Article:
Japan will launch its Space Domain Mission Unit in April this year as part of the Japan Air Self-Defense Force to defeat threats to its satellites and other space assets.
Japanese Prime Minister Abe said the new unit would work closely with its US counterpart recently launched by US President Donald Trump. In a policy speech before the Japanese parliament, he said Japan must also defend itself from threats in cyberspace and from electromagnetic interference against Japanese satellites.
“We will drastically bolster capability and system in order to secure superiority” in those areas, Abe said. The space unit is to be based in an existing air base at Fuchu in the western suburbs of Tokyo, initially manned by about 20 people, Japanese media reported.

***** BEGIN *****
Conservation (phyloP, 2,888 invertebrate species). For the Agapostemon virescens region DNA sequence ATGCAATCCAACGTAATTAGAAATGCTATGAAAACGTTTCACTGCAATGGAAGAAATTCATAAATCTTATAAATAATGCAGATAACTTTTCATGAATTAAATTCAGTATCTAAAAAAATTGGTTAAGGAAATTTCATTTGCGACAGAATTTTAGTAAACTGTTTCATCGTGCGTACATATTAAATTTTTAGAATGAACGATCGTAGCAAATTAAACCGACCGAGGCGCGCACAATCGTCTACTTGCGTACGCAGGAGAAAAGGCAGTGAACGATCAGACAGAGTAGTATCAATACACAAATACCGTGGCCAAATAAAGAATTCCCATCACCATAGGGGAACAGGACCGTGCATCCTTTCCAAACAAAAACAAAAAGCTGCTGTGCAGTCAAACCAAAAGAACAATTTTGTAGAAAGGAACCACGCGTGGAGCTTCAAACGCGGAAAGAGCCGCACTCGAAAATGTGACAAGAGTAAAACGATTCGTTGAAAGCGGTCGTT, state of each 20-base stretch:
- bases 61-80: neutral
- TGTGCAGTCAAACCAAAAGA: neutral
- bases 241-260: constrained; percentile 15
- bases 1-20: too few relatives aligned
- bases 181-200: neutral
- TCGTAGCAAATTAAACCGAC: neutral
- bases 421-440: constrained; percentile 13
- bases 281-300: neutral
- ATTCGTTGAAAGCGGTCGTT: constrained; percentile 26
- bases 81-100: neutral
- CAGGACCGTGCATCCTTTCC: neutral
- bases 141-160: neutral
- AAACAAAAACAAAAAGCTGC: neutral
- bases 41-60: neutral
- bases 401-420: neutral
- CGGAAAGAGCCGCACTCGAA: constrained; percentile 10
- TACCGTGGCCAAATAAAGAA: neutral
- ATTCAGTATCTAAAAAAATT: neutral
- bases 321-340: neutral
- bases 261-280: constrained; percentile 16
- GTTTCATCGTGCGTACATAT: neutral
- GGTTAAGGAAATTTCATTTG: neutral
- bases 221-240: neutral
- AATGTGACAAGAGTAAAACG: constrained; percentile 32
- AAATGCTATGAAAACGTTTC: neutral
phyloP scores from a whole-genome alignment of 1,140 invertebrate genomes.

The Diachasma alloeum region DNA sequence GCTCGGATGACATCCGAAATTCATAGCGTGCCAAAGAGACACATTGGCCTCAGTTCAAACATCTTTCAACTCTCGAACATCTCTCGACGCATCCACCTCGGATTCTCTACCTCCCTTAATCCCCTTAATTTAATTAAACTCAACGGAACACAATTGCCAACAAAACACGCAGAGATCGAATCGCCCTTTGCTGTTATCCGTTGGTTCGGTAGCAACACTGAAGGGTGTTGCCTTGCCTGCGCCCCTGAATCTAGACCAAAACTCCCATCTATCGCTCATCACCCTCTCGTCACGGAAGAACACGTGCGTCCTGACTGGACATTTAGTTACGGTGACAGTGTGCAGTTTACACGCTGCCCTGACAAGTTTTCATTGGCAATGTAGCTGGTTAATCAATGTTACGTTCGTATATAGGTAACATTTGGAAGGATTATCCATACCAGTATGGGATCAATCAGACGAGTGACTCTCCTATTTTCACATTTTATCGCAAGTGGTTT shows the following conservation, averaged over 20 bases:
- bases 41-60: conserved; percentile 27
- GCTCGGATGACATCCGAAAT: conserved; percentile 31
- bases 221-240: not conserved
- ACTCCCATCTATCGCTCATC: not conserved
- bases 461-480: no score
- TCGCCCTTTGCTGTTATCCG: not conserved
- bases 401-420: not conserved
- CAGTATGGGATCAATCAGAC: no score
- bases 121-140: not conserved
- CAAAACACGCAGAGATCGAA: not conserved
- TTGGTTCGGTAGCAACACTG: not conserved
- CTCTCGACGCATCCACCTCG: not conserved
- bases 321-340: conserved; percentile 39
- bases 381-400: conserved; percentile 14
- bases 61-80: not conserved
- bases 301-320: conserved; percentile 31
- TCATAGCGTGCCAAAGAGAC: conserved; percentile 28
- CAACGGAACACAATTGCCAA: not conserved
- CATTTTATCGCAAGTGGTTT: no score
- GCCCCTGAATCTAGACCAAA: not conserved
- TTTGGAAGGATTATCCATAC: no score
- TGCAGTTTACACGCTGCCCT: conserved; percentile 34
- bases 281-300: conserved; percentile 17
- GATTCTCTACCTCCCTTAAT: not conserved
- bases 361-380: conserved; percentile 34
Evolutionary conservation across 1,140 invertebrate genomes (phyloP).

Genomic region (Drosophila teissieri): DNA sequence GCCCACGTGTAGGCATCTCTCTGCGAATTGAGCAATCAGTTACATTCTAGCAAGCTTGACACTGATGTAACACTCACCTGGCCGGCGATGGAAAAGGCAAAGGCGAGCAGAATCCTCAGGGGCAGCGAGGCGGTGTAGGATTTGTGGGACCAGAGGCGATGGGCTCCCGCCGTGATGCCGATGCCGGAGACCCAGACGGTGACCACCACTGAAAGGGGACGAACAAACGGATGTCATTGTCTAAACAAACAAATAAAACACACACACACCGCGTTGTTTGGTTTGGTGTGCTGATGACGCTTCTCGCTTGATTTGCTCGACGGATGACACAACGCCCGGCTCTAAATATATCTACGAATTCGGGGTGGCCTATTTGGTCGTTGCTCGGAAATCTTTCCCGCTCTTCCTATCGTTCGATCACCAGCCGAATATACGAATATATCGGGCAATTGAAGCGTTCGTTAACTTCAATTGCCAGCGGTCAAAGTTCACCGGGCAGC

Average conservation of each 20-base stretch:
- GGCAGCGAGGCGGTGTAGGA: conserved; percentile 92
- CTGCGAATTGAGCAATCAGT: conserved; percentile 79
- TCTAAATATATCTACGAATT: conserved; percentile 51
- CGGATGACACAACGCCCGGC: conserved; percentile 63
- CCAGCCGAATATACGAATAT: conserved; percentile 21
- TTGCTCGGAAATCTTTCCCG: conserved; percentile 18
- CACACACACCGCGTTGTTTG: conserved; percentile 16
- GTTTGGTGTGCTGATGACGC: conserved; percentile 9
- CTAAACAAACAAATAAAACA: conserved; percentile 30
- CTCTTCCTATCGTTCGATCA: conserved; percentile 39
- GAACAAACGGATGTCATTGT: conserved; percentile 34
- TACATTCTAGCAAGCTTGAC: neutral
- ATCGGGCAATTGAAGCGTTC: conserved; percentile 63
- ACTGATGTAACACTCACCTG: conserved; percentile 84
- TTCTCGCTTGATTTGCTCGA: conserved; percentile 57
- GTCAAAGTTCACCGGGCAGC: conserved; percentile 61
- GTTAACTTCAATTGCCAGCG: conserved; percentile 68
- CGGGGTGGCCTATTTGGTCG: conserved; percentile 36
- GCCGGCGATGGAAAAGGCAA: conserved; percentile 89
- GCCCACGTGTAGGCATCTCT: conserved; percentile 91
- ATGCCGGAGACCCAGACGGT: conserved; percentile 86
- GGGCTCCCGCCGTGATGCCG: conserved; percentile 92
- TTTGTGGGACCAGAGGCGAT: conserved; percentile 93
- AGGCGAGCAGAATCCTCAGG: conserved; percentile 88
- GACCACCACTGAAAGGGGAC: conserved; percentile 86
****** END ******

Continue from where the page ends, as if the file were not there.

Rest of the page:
The Japanese cabinet has approved a ￥50.6 billion (US$459 million) budget in space-related projects, which has to be approved from parliament.
The unit would cooperate with the US Space Command that Trump established in August, as well as the Japan Aerospace Exploration Agency. Abe has sought greater cooperation with the US, amidst concern over increasing military capabilities of China, Russia and North Korea.